Murphy's Law: Growing Old Unpredictably

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September 24, 2010: Recently four Ukrainian sailors were seriously injured when two 30mm cannon shells spontaneously exploded. Actually, those shells didn't go off entirely without warning. The navy reported that the shells were old, beyond their “use by” date, and were probably set off by vibrations ships generate during training exercises.

This is a common problem in countries that have long used ammunition bought from Russia. During the communist period, as per the Soviet custom, old ammunition was not destroyed, but kept around. Communist countries were poor. It made sense to keep those old mortar and artillery shells (plus bombs and military explosives). But the chemical reactions taking place in propellants and explosives, once these items are manufactured, eventually cause dangerous side effects. Over time, the compounds, that make the propellants and explosives work, deteriorate. This renders the propellants and explosives useless or, in many cases, unstable and very dangerous.

This has resulted in many spontaneous explosions on Russian ships and in ammunition depots. These accidents also happen outside Russia. Two years ago, an Albanian ammunition processing facility north of the capital exploded. There were over 200 casualties, including at least nine dead (largely among the 4,000 civilians living nearby). Over 300 buildings were destroyed, and over 2,000 damaged. The facility was used to destroy old ammo, which is a condition for Albania to be allowed to join NATO. There were about 100,000 tons of old ammunition in Albania, and the destroyed facility dismantled 500-600 tons of the stuff each month.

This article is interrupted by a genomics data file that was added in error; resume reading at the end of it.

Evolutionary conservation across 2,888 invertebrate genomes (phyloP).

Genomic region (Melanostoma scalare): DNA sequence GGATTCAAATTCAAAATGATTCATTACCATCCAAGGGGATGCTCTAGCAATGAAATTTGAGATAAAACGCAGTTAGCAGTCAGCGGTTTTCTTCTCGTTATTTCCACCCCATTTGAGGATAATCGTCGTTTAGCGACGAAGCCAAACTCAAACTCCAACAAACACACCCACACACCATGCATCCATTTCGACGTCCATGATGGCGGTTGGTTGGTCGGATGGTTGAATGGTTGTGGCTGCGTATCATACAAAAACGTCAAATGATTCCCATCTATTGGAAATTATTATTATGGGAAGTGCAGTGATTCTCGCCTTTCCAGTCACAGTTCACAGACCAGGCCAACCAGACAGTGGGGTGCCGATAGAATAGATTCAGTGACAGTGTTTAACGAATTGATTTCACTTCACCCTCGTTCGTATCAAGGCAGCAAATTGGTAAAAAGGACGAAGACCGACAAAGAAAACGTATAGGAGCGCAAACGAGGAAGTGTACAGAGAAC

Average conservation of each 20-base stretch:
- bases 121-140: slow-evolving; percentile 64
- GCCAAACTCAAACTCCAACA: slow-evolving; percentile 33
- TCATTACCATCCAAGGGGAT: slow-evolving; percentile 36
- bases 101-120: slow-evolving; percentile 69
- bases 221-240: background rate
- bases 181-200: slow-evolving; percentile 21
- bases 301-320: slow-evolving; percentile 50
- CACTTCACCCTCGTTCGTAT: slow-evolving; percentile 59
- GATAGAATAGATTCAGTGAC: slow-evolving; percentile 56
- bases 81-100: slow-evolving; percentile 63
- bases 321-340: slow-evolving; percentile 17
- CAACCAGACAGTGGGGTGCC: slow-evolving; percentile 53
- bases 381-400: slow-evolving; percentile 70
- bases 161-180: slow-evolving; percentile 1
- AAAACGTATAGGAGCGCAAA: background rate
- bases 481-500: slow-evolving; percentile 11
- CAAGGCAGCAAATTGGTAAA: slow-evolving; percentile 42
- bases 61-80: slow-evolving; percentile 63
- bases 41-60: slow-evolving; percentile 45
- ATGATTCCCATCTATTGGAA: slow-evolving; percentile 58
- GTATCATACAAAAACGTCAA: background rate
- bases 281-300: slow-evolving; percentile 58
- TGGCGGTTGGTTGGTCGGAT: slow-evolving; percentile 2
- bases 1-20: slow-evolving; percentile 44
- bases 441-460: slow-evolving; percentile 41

The explosion in Albania probably occurred during the process of extracting explosives from the old ammo. This can be tricky, as the least little spark, can set this stuff off. Worse, older ammo in an unstable state can go off without a spark.

 This disaster was part of a trend. Three years ago, there was a large explosion in an ammo depot in the African nation of Mozambique. About a hundred  died. Six years ago, an even greater disaster occurred in Nigeria, when a munitions depot near the capital cooked off, killing over 200 people.

 Russia has also had problems with elderly, and cranky, munitions. In the 1990s, there were several munitions depot explosions, some of them quite spectacular. Russia, however, tended to put these depots in isolated areas, so the casualties were low. However, the Russians took the hint, and disposed of huge quantities of Cold War surplus munitions.

 

 


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